This week is Mental Health Week and here at Balance Books we were interested in the affects that technology may be having on our Mental Health, specifically the mental health of our young people. There are certainly many positive benefits in the use of technology with improved communication, transport and business, as well as accessible education, and a multitude of other useful and favourable aspects.
The impacts on the mental health of our young people, however, are still being realised. There have been a huge multitude of studies done already on how technology may be affecting us. Professor Starcevic, Head of Psychiatry at the University of Sydney Nepean Clinical School explains it well when he says that we are inside a living experiment because we don’t know yet what effects the changes in the way we communicate with each other, as a result of the pervasive use of social media and smartphone devices, will have on our interpersonal relationships.
Some research has found that the overuse of digital technology may affect brain development, sleep, mood, concentration, memory, learning and relationship behaviours. Also, psychological issues such as distraction, narcissism, expectation of instant gratification, and even depression. Beside affecting users’ mental health, use of technology can also have negative repercussions on physical health causing vision problems, hearing loss, and neck strain. Keep in mind these affects are from overuse or excessive use. Professor Starcevic says, “There’s a distinct difference between someone who plays video games a lot and someone who has a gaming addiction. Problematic online gaming can be defined as gaming that is so excessive that it results in neglecting school or work or creates conflicts in relationships, disruptive sleep patterns and unhealthy eating habits.”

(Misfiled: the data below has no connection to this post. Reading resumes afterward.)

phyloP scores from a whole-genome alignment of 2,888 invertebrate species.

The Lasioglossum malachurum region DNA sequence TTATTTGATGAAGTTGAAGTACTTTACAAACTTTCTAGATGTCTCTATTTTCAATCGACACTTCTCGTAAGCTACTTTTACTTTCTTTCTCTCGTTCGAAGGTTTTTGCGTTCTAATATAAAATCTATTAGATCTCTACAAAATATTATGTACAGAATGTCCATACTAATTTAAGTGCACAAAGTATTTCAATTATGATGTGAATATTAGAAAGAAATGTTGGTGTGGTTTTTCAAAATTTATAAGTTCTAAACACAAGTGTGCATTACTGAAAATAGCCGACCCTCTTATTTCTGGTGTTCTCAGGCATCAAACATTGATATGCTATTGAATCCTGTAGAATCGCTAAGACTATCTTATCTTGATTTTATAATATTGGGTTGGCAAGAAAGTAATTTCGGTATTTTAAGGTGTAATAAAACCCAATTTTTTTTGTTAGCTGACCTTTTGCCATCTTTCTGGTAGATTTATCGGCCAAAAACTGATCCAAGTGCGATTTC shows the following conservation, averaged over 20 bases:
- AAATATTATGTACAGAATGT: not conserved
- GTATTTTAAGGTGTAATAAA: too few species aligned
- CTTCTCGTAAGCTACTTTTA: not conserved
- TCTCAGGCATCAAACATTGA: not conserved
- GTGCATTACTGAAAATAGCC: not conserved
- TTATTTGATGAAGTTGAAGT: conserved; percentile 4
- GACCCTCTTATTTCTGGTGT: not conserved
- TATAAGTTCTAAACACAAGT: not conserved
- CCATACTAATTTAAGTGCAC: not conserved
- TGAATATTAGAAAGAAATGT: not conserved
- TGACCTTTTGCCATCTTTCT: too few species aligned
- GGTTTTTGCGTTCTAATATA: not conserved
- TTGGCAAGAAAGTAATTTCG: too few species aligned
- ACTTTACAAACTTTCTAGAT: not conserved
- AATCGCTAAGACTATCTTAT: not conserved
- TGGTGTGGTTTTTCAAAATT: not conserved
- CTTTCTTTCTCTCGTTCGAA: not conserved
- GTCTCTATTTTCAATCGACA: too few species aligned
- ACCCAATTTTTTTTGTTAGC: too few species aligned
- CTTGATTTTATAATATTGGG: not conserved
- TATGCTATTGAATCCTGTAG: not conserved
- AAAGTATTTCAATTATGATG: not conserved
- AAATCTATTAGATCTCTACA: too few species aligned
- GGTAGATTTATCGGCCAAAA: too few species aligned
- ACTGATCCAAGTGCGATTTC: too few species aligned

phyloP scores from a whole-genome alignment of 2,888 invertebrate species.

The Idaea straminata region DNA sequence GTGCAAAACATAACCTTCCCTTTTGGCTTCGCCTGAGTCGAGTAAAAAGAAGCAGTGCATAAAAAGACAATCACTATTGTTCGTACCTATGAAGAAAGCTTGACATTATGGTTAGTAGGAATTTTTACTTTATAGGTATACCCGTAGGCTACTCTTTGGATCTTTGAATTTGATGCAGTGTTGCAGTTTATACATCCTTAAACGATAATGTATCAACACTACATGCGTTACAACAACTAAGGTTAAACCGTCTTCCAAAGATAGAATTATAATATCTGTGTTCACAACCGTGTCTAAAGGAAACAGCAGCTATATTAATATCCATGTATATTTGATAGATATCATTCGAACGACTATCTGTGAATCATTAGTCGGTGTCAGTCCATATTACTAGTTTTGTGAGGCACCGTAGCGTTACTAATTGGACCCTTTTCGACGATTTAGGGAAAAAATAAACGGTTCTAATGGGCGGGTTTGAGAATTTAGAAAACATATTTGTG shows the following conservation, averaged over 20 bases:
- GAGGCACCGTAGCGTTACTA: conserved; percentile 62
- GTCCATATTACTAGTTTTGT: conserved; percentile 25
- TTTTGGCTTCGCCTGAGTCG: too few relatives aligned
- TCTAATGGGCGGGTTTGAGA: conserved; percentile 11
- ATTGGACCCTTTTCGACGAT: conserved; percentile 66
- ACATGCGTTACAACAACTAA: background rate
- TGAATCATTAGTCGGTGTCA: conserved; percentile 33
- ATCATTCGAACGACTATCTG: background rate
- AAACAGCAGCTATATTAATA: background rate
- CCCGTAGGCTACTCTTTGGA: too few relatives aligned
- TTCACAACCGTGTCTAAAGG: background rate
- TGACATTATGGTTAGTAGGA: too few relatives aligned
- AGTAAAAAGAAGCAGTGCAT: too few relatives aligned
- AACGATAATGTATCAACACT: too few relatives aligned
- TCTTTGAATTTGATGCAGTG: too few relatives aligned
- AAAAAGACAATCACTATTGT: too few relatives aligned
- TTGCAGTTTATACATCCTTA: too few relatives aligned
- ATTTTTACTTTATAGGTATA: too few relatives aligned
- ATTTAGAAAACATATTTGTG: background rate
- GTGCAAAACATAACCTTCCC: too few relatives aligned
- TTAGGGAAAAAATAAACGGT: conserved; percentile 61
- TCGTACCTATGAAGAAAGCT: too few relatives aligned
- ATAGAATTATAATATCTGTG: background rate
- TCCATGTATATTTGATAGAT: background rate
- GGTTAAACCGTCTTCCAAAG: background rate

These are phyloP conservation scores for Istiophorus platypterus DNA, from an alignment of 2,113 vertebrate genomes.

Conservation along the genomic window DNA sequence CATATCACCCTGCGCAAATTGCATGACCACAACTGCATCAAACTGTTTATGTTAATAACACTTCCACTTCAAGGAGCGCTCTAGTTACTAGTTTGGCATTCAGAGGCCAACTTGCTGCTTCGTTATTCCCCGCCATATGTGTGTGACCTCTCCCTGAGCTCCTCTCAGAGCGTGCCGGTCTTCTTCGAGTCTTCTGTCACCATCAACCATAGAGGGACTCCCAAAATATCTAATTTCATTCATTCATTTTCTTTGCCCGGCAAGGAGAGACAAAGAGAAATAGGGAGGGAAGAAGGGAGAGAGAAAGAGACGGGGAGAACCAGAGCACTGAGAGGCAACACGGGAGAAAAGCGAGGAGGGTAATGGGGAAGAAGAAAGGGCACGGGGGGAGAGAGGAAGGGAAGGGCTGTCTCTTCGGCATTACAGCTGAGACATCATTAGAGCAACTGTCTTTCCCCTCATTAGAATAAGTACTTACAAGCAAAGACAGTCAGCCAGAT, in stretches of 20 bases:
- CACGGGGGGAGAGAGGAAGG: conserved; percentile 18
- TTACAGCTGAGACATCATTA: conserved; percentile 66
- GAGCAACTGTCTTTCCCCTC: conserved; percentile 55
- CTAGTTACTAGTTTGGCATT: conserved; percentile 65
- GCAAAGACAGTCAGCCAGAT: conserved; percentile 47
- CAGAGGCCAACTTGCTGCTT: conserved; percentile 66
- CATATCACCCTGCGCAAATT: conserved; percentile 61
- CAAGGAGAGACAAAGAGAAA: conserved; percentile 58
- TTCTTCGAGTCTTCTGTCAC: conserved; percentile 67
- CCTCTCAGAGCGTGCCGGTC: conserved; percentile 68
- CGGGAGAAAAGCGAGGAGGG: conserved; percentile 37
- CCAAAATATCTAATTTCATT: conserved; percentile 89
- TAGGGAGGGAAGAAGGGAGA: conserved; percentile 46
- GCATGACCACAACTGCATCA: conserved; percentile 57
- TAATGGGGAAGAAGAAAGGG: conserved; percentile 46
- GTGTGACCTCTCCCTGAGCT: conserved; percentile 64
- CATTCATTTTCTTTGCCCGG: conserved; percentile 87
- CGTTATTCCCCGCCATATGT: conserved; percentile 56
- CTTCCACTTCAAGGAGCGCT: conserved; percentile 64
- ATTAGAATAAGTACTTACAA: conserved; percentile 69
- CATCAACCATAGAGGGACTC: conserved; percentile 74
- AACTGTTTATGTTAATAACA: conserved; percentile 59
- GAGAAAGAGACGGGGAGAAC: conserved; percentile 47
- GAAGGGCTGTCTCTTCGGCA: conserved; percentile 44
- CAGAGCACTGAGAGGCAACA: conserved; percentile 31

Research has also found that users of social media might experience increased levels of social dissatisfaction and unhappiness as a result of comparing their happiness and popularity to that of their friends. They are also more likely to be socially isolated. It has also been found that spending extended periods on social media is associated with depression in young adults. Compared with people who checked social media less frequently, frequent checkers were 2.7 times more likely to develop depression. More than a quarter of study participants were classified as having high indicators of depression.
Parents often struggle to balance familial and digital connections, and they can face a constant battle trying to limit their child’s screen time. The importance of parental technological monitoring is only heightened by evidence such as the link between handheld screen time and speech delays in young children, the connection between mobile device addiction and depression and anxiety in college-age students, and the association between exposure to smartphone screens and lower sleep quality.
However, screen time for kids is not all bad. Research examining more than 120,000 adolescents found that evidence linking the relationship between screen time and well-being is weak at best, even at the highest levels of engagement. The findings, published in Psychological Science, suggest that moderate screen use has no effect on the well-being of teenagers.